It’s time to conclude these musings and, as I mentioned at the end of the last post, this entry will address three questions. The questions were posed by three participants at the Merton celebration and, I hope, will be relevant to our readers. Of course, I have to take responsibility for the responses. Thomas Merton was in no position to field these questions; but the month between the anniversary gathering and now has given me time to locate a few quotes.
This conclusion will be in three parts, published as three posts–enough to occupy us till the new year.
One woman asked, isn’t this also relevant to people who are not monks? Can’t believers who lead normal lives in society, raise a family and hold down a job live this spirituality? Of course the answer is yes. Basil the Great, the theologian of the Holy Spirit, the Bishop of Caesarea was also the superior on a monastic community intimately involved in the life of his local Church. Part of his influence in the Orthodox East was to establish monastic asceticism as the norm for Orthodox spirituality for the entire Church, laity included. Not that married Christians would exercise those values in the same way as monks and nuns, but the vows of Poverty, Chasity and Obedience would impact and shape the lives of all the faithful.
If this monastic spirituality is basically a desert spirituality. Contemporary Orthodox spiritual writer, Fr. John Chryssavgis, in his In the Heart of the Desert: the Spirituality of the Desert Fathers and Mothers, believes that this experience of faith is not limited to monastics.
It is the clear understanding of these elders that one does not have to move to the geographical location of the wilderness in order to find God. Yet, if you do not have to go to the desert, you do have to go through the desert. The desert Fathers and Mothers always speak from their experience of the desert, even if they do not actually come out of that desert. The desert is a necessary stage on the spiritual journey. To avoid it would be harmful. To dress it up or conceal it may be tempting; but it also proves destructive in the spiritual path.
Ironically, you do not have to find the desert in your life; it normally catches up with you. Everyone does go through the desert, in one shape or another. It may be in the form of some suffering, or emptiness, or breakdown, or breakup, or divorce, or any kind of trauma that occurs in our life. Dressing up the desert through our addictions or attachments–to material goods, or money, or food, or drink, or success, or obsessions or anything else we may care to turn toward or may find available to depend upon–will delay the utter loneliness and the inner fearfulness of the desert experience.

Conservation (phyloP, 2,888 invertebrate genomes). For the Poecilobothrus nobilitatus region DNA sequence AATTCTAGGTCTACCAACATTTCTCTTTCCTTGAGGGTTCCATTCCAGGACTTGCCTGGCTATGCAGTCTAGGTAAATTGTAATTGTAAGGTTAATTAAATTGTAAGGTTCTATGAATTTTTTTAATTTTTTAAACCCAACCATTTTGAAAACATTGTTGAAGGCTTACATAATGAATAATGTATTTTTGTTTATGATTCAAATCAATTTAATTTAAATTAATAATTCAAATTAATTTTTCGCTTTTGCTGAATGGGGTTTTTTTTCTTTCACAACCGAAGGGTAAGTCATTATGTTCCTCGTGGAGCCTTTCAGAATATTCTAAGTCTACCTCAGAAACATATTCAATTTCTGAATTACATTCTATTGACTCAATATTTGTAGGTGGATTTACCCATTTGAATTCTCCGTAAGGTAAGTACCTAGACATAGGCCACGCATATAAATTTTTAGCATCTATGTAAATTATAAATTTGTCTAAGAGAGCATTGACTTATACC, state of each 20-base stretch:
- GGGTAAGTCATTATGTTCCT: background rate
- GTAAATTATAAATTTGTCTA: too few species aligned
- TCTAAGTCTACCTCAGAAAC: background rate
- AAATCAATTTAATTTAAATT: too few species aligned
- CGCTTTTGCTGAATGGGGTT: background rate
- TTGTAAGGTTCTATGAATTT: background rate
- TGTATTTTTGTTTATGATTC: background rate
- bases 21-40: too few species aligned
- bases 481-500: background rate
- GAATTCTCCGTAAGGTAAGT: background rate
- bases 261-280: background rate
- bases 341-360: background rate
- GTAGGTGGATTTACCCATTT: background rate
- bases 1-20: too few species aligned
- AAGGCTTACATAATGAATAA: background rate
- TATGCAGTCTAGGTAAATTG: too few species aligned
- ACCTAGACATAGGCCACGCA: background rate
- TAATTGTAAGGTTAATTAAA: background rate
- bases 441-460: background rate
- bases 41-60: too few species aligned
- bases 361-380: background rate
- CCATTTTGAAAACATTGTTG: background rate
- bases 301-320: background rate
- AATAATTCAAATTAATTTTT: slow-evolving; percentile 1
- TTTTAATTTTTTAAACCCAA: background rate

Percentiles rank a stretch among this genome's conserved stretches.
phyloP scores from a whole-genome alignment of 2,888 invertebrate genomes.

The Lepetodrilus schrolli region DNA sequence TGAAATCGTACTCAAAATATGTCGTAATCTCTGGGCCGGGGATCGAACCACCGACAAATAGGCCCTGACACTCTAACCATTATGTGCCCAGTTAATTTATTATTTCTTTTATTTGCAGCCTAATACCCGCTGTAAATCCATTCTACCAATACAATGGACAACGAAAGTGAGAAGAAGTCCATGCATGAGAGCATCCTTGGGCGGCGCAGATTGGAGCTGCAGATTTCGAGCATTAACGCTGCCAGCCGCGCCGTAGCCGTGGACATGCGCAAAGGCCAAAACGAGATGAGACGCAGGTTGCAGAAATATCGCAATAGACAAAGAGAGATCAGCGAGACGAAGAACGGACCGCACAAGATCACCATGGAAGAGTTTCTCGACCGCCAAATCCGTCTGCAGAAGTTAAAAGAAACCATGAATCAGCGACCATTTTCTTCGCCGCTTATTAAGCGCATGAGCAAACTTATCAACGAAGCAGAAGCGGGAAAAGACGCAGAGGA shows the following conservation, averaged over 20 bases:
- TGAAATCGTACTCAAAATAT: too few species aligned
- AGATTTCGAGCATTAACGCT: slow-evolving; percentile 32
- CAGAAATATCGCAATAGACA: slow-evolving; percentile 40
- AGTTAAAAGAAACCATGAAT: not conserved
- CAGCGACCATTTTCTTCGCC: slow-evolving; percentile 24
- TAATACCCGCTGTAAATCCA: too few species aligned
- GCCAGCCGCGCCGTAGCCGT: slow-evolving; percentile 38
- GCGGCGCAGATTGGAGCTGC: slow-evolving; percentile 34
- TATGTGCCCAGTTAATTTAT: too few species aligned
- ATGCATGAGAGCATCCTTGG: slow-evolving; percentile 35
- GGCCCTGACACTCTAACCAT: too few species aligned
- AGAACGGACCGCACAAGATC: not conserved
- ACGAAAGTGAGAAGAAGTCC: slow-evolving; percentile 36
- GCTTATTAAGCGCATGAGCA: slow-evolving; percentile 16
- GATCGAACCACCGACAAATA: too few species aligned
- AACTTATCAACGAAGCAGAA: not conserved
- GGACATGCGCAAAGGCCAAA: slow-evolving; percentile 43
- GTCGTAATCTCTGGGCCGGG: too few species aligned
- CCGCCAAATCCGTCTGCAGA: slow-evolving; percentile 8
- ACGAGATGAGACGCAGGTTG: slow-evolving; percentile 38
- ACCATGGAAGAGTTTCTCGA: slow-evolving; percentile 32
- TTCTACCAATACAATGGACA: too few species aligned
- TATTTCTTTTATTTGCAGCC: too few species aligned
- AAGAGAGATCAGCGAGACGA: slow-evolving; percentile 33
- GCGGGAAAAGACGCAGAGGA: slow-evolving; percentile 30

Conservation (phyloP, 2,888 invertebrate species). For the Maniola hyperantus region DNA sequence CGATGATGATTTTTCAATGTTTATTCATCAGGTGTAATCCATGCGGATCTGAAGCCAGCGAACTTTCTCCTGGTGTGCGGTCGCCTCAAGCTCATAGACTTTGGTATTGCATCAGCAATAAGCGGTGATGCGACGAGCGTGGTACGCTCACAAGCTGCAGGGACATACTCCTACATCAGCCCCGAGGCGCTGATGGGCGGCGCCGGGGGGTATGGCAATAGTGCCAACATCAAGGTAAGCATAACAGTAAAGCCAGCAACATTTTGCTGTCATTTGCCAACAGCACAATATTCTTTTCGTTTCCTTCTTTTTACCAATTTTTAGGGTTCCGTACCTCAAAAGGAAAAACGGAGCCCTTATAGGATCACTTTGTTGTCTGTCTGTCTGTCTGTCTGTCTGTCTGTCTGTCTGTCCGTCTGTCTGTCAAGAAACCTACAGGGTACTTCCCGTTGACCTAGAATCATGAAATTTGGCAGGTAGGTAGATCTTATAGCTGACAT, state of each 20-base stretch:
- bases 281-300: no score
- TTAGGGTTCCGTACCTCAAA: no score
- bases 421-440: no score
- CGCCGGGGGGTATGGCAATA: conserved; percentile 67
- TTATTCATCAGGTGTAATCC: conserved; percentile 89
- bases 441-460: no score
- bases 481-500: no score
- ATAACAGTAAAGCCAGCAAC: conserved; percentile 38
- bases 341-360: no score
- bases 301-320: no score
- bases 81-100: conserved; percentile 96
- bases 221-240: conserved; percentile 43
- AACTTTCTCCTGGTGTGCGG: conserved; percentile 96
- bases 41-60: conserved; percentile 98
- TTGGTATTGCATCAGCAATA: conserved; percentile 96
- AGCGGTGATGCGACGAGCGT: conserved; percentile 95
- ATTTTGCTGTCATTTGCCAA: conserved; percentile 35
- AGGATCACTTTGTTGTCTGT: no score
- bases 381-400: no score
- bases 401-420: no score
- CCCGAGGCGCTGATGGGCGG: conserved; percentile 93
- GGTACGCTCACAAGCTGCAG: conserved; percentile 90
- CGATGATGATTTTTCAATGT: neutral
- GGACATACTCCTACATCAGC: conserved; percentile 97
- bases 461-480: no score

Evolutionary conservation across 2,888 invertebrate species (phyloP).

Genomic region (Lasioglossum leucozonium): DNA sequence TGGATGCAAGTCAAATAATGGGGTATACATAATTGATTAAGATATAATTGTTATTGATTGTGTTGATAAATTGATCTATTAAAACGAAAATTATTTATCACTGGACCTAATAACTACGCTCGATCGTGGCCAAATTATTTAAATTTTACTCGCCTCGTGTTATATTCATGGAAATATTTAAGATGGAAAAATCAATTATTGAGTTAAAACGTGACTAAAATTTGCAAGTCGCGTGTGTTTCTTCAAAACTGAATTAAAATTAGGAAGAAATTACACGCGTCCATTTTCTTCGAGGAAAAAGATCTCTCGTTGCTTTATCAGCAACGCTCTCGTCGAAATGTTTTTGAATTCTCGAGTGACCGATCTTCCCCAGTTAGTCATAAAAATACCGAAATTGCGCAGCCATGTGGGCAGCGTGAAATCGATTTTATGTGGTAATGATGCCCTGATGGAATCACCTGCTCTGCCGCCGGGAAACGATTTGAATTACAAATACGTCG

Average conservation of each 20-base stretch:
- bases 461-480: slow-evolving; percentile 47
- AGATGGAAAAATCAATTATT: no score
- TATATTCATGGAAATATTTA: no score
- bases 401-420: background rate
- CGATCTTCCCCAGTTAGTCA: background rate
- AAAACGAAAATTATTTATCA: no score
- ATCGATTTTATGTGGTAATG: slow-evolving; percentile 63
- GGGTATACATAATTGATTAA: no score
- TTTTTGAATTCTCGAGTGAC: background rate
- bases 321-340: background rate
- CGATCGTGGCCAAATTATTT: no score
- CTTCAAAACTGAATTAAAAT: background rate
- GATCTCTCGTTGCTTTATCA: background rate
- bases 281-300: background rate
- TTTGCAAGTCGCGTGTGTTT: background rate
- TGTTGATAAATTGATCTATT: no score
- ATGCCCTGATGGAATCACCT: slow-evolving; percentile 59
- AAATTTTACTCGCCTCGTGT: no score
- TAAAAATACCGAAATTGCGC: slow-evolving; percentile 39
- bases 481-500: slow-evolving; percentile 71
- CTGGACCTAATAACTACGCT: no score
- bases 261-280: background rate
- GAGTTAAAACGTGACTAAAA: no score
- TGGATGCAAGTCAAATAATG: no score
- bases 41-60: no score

I think that provides concrete illustrations of the desert and the darkness that Merton described. This is what we need to appropriate as the ground, the environment of that sort of prayer that is an authentic relationship with God. This is the context that we must not evade; we cannot afford to turn prayer into an escape from all this.
Clearly, any human life has this agenda; it is not reserved to monks or nuns. It is interesting to me to learn how many people presume that a monastic life shields nuns and monks from all that; yet it is our common ground. Our monastic culture can support appropriating the desert we pass through as essential to building our relationship with God. Yet it cannot guarantee that a monk or nun will do that. We can safeguard being more likely to respond appropriately by being accountable to someone. If we have that accountability to the superior, it has to then be more than a formal, juridical relationship with the superior; I’d have to risk a genuine vulnerability.
But it doesn’t have to be the religious superior, so this spirituality is not limited to monastics. Even in the monastery, it can be a “spiritual friend”, a spiritual guide, someone to accompany me, a confessor, a wise old man or woman. I know such people don’t grow on trees for the picking but they do exist. It may take a search and much prayer. In my own experience, I find such people are there not too soon, but never too late. By my standards, it may seem too late until I have actually been interacting with him/her and realize in retrospect that I was wrong. Perhaps God knew I needed to stand on my own two feet for a while and unlearn a certain passivity; or I needed to be healed of my blindness or prejudices because the right person was there all along and I couldn’t see it. Perhaps I needed to persevere in prayer to discover what has been lacking in my relationship with God–or myself. The search for a spiritual guide or spiritual support, accompaniment, is as fruitful as finding that person.
to be continued